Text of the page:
The way we speak and the histories and politics that dictate who uses AAVE (African-American Vernacular English) and how and when it can be employed can be a frustrating experience. Even if For Colored Girls had not garnered mainstream recognition, it still validated my own existence. Shange was conscious in penning the work because abiding by standardized rules of writing can be debilitating, especially given the history of how black bodies have had their native tongue removed through the process of the colonization and the trans-Atlantic slave trade.
My introduction to Shange through theater had been an important moment for me, and as I continued into post-secondary studies, what became a more pressing issue was how many black scholars I was being introduced to (which at one point, was zero). I had trudged through college with little to no interest in any of the mandatory reading and glossed over most readings only so I could say that I finished them. It wasn’t until my third year that I came across bell hooks’ “The Oppositional Gaze: Black Female Spectatorship.”
It was the very first time I had read work from a black woman scholar, and I was more upset that it took me until the last leg of my academic career for it to have made its way to my lap. Hooks’ work was the first time I had read an academic text that powerfully used the word “I.” She tackled the male gaze from a black feminist perspective and “I” became so much more liberating. Hooks’ positioning herself in her work gave me a new kind of confidence: I finally felt like I had a place in academia, and there was literature in these spaces that put black women and their perspectives at the forefront.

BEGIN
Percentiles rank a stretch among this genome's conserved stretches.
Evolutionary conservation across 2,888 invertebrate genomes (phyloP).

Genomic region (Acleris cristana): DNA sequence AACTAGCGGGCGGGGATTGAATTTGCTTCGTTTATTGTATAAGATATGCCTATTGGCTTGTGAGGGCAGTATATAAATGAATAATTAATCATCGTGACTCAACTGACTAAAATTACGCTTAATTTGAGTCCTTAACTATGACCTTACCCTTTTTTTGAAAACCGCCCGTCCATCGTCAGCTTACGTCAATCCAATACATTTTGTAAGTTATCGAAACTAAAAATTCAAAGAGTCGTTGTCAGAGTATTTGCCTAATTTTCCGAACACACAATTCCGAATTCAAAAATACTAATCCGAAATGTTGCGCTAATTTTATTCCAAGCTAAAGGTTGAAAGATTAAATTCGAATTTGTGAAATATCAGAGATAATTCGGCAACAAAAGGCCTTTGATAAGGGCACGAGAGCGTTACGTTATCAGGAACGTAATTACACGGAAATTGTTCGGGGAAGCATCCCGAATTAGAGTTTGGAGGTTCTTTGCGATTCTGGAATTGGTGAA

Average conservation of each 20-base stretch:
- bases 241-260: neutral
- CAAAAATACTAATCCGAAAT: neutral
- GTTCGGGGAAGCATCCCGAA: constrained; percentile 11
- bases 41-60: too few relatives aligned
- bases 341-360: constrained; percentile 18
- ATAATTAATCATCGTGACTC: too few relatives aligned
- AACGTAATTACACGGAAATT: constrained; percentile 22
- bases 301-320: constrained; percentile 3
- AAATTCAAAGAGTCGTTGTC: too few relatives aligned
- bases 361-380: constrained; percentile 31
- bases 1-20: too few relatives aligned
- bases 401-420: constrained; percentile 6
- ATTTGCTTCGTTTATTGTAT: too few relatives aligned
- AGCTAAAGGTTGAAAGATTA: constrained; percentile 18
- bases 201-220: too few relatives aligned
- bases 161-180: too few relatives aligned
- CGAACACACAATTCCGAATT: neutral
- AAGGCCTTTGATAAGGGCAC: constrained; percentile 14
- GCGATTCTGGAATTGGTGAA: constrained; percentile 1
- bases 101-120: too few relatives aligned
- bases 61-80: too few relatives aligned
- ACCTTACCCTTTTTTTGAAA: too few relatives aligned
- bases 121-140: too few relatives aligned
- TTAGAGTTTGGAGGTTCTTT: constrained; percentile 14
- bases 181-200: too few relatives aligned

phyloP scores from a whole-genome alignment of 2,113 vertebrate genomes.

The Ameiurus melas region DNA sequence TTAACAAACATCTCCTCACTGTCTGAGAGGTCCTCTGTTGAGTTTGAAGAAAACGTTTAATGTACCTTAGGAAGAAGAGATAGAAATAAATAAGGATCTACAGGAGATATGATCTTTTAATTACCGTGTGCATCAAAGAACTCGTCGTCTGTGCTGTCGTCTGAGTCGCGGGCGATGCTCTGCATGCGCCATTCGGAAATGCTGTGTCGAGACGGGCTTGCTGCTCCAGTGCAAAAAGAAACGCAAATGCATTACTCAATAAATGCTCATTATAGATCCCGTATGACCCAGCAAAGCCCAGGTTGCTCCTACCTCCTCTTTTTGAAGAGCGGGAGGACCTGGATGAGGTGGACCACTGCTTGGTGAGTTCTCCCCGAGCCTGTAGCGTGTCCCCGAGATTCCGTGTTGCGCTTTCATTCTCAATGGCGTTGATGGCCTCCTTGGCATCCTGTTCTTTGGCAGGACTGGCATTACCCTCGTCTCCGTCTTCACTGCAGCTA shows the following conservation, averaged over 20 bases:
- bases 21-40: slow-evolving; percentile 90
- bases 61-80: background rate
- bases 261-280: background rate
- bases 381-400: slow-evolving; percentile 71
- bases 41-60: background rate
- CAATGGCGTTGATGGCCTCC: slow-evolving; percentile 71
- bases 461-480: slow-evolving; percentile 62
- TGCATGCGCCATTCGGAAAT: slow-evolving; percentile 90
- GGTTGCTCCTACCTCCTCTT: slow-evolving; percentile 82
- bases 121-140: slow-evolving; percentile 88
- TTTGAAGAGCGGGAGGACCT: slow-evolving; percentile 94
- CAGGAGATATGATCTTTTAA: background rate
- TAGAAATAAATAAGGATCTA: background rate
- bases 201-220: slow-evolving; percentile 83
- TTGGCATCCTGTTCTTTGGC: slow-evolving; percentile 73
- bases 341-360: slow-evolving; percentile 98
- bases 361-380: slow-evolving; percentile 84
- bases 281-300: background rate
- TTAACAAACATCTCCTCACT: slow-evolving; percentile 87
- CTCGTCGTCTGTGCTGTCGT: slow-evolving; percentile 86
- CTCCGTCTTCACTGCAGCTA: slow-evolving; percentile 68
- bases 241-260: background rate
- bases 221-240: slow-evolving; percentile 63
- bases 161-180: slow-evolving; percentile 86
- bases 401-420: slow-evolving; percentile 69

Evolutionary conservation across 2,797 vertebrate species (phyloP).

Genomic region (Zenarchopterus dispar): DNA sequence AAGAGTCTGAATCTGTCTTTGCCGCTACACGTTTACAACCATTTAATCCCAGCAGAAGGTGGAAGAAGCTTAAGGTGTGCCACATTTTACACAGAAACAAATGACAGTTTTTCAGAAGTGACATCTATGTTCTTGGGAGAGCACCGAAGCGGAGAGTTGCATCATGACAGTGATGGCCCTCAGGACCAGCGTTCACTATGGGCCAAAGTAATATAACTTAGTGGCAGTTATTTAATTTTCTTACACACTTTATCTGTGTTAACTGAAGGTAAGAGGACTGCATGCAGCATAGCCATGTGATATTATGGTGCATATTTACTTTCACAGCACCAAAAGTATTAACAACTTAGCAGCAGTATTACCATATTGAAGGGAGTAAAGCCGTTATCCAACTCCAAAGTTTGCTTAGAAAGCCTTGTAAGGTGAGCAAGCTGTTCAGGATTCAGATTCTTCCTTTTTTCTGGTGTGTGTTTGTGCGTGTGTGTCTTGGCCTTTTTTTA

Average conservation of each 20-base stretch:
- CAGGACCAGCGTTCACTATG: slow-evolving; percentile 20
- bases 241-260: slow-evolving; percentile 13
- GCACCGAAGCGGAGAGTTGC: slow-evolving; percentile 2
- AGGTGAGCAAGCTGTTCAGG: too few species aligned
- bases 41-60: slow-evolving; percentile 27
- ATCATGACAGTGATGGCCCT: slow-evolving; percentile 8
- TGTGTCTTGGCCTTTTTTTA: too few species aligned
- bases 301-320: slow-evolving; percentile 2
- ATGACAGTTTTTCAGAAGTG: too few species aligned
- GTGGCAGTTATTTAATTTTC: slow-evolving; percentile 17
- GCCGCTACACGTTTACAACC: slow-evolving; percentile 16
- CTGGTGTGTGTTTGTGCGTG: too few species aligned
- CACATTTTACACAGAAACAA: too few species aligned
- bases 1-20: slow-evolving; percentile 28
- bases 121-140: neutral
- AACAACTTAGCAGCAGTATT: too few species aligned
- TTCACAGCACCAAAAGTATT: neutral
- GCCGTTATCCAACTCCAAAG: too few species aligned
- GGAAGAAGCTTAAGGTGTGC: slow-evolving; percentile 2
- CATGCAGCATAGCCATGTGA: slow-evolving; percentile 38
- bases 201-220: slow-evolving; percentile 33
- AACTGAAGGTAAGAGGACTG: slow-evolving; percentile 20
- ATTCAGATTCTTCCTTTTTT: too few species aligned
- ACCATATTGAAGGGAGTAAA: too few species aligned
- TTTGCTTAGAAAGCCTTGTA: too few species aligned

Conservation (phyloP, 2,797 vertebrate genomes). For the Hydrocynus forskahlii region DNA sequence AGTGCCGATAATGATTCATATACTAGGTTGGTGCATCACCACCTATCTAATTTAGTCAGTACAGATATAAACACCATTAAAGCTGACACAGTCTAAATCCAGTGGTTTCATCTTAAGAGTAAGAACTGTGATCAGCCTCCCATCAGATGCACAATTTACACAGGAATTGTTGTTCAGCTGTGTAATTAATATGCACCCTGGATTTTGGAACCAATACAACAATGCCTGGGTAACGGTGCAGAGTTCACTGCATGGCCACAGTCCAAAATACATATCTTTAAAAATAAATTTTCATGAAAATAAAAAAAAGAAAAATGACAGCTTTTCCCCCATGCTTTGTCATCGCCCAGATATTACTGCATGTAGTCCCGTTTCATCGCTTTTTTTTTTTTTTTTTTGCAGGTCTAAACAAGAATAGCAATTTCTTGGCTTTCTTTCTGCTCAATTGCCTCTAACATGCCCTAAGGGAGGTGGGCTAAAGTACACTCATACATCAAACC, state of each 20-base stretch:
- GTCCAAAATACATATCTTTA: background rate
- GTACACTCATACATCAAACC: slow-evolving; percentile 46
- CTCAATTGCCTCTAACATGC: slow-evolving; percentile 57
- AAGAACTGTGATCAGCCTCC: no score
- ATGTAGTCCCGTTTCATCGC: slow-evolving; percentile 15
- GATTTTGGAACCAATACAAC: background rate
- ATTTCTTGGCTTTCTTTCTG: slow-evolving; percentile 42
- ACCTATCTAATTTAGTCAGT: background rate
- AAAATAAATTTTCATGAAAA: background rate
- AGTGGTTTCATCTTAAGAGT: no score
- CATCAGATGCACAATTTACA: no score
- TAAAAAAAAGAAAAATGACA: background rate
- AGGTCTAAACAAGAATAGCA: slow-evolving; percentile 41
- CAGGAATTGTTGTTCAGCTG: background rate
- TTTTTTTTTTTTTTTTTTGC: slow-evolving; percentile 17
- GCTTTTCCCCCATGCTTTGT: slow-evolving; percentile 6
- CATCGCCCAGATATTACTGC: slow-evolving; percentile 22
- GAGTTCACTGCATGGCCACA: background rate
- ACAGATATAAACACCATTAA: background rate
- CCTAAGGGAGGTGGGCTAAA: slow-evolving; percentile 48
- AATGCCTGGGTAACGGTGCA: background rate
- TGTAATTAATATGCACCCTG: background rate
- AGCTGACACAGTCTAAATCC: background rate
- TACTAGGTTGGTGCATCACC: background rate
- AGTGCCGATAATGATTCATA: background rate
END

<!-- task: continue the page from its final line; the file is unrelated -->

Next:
To see black womanhood talked about in a scholarly lens was truly a life-changing moment. As so much of our experiences are erased or not considered in mainstream cultural production and mainstream academic production, reading the works of scholars like Audre Lorde and Patricia Hill Collins made me feel like I had stepped into a secret world that I once was locked out of. Though I’ve been privileged enough to have had the opportunity to be enrolled in college and the privilege to be introduced to their scholarship, I can’t help but think about other women never come across these amazing bodies of literature, and what it’d mean to never read them.
I’m always brought back to the line in For Colored Girls and have an alternative take on it: “i found myself in literature and i loved her / i loved her fiercely.” It’s an alienating experience to have gone through most of your life with little to no opportunities to bond over books. I read stories like Dias’, and the rare instances like the conception of Princeless and am elated at the possibility of a young black girl discovering that she can see herself reflected in these works. I also come across projects like the Lemonade Syllabus, spearheaded by educator Candice Benbow and contributed to from black women who are activists, spiritual leaders, academics, and writers, that allow me to take pride and be more fixated in my identity.
I know that literature is a uniting force that builds community, so when there’s an invisibilization of our narratives — the narratives of black womanhood and girlhood — missing from the mainstream world, entire potential communities aren’t made. Our identities differ, and for some of us, finding literature that speaks to our intersections are rare, but cherished moments. By sharing our narratives through literature, we create communities of sisterhood. And in literature, we find healing and understanding.